AUSTIN, Texas (AP) – Look out, college basketball, here comes the Sunshine State. The Miami Hurricanes and Florida Gators rolled through Austin on the first weekend of the NCAA tournament and will join upstart Florida Gulf Coast in the Sweet 16.
A state known for breeding some of the best college football players in the country has charged through March behind the perennial-power Gators, the surging Hurricanes and the Eagles, the team that has become the national darling of the postseason.
“The state of Florida has great basketball teams,” Miami’s standout guard Shane Larkin said. “Florida Gulf Coast was a team we played early in the season and they beat us. But now it just shows that they’re a great team because they beat us.”
Miami (29-6), the No. 2 seed in the East Region, advanced to the round of 16 in Washington, D.C., with a tough 63-59 win over No. 7 Illinois on Sunday night. Larkin hit a go-ahead 3-pointer with a minute left and Miami gained possession on a ball knocked out of bounds that probably should have gone to Illinois, helping the Hurricanes hold on for the win.
After Larkin’s first field goal in about nine and a half minutes, Illinois guard D.J. Richardson missed a 3-pointer. In the fight for the rebound, the ball appeared to ricochet off the hands of Miami’s Kenny Kadji out of bounds. But the Hurricanes kept the ball and Durand Scott made two free throws after that.
Rion Brown’s two free throws with 7 seconds left pushed the game out of reach and put the Hurricanes in the Sweet 16 for just the second time in school history. Miami will play the East Region’s No. 3 seed, Marquette (25-8), this Thursday night.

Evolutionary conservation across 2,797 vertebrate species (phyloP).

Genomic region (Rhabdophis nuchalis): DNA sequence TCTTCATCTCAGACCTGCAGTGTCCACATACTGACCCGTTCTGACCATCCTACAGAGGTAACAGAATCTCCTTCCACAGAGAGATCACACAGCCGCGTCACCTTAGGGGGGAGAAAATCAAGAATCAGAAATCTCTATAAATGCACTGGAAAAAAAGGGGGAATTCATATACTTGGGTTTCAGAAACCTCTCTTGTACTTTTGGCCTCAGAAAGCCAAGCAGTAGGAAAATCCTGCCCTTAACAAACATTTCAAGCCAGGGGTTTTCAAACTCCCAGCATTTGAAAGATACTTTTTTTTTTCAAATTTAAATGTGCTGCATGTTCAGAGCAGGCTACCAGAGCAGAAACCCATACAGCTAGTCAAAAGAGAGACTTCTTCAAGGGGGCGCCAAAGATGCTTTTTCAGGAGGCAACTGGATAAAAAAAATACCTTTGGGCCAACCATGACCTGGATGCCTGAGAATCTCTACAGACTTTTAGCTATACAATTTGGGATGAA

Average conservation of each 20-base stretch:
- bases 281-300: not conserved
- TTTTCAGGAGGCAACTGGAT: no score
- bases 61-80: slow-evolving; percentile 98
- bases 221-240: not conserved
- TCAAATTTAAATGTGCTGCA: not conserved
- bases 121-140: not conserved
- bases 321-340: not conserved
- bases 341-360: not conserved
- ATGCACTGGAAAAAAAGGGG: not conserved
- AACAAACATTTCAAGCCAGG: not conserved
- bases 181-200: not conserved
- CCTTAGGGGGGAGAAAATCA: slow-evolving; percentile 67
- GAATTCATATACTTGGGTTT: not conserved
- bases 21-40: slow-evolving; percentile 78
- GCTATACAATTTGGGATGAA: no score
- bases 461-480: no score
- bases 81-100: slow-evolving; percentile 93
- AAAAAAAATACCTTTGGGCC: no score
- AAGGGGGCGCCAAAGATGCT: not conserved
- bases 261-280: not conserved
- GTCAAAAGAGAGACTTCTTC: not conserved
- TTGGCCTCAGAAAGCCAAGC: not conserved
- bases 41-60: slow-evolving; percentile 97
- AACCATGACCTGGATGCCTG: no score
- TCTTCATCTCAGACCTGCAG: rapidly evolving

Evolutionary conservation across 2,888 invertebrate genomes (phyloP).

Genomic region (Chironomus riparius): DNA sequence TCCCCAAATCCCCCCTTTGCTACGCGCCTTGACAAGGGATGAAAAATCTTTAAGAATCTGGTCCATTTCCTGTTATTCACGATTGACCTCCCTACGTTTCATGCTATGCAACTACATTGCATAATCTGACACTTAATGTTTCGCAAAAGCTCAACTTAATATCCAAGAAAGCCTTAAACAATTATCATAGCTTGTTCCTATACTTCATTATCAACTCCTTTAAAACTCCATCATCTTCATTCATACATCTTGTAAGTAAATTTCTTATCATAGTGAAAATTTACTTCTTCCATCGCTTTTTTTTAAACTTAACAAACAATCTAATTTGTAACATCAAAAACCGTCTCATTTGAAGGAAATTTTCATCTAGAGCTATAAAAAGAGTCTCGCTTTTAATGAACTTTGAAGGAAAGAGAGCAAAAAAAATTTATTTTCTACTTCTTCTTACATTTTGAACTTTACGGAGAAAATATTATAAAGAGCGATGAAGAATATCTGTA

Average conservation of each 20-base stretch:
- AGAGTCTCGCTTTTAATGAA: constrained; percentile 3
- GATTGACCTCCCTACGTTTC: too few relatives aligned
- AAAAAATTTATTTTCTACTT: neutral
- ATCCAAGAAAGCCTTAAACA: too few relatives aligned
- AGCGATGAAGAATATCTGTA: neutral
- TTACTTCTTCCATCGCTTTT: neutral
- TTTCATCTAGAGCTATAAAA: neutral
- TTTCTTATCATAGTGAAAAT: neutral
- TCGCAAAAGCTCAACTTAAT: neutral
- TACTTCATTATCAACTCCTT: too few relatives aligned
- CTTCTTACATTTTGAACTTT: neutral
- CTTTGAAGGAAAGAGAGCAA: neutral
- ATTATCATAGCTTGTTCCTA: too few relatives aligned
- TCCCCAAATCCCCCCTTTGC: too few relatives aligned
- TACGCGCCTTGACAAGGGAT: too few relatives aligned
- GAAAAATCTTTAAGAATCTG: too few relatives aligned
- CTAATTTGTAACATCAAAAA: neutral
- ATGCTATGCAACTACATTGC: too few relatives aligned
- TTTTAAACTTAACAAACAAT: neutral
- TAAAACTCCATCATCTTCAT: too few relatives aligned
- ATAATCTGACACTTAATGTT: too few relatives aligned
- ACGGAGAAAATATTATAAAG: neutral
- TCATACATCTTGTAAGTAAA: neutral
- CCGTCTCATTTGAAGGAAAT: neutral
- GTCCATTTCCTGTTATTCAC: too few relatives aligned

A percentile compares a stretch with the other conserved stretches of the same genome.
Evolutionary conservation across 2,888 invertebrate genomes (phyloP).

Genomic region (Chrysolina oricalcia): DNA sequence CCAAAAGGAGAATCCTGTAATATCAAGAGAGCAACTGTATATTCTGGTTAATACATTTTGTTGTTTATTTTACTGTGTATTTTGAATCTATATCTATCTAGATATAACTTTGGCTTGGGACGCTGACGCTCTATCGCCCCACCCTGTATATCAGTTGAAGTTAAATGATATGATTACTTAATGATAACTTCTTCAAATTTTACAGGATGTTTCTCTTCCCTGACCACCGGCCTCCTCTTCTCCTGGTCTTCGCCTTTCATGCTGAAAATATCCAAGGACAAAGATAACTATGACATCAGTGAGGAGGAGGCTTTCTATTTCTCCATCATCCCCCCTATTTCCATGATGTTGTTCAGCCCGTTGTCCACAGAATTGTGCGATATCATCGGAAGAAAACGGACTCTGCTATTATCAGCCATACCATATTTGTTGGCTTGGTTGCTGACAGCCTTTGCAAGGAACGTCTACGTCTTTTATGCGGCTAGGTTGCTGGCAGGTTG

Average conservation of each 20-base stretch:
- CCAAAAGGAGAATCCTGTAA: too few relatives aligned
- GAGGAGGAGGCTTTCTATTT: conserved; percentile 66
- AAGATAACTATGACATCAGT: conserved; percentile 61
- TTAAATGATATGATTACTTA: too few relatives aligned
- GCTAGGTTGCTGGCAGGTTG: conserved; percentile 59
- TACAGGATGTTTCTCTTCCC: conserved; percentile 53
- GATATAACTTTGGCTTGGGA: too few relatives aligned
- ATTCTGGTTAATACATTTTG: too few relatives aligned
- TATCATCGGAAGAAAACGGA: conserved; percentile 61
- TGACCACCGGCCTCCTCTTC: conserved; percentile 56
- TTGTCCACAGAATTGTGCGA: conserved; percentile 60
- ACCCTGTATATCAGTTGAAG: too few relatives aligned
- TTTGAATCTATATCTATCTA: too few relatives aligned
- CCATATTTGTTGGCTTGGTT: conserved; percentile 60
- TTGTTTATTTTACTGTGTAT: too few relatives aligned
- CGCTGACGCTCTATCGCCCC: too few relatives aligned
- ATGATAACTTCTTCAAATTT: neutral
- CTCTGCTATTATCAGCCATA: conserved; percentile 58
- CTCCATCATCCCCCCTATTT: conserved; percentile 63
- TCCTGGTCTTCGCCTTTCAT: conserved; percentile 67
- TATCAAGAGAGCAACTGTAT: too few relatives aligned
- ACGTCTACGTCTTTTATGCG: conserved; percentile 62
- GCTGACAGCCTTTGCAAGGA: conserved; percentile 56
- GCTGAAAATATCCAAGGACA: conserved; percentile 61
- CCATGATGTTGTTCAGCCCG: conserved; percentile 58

“On the free throws, the only thing I thought about was just Sweet 16,” Brown said.
Larkin, the ACC player of the year, finished with 17 points. Brown scored 21.
Brandon Paul scored 18 for Illinois (23-13) who were left to wonder how things might have been if a late call had gone its way.
“You saw the same video I did,” first-year Illinois coach John Groce said. He added that “hard game to officiate … 50-50 calls are hard sometimes.”
Kadji said he didn’t know if he touched the ball last before it went out of bounds and was awarded to the Hurricanes.
“It was just so many hands, you know,” Kadji said. “I don’t know who touched it last.”
Florida, which won national titles in 2006 and 2007 and lost in the regional final the last two seasons, will come back to Texas after using a big first half and clutch shooting by Mike Rosario to beat Minnesota 78-64.
The Gators, the No. 3 seed in the South, get a matchup with their high-flying statemates No. 15 Florida Gulf Coast on Friday night at Cowboys Stadium in Arlington.
FGCU can only hope its second weekend in the NCAA tournament is as much fun as its first. The little-known Eagles made NCAA tournament history Sunday night, becoming the first 15 seed to reach the Sweet 16 – and they did it in style with a convincing 81-71 win over No. 7 San Diego State that had the Wells Fargo Center partying.
“We got a lot of exposure this weekend and now I’m sure it’ll be increased,” FGCU coach Andy Enfield said in one of the understatements of the tournament. “If you watched us play and know the personalities, it won’t be a problem. They enjoy themselves. I think it’s important for them to take this in. I want all our players to take a couple deep breaths and say, ‘Wow, we’re in the Sweet 16, we’ve accomplished a lot.’”
The players – and their new fans from Philadelphia – had a blast in their first two NCAA tournament games: the 78-68 victory over second-seeded Georgetown that brought the Eagles (26-10) to the nation’s attention and the impressive win over the seventh-seeded Aztecs.
“Words can’t describe this feeling as being a 15 seed, the first 15 seed to ever do this,” FGCU point guard Brett Comer said. “I don’t think it’s really sunk in to any of us yet. I feel like maybe it will tomorrow but right now we’re on such an emotional high it’s hard to come down from.’’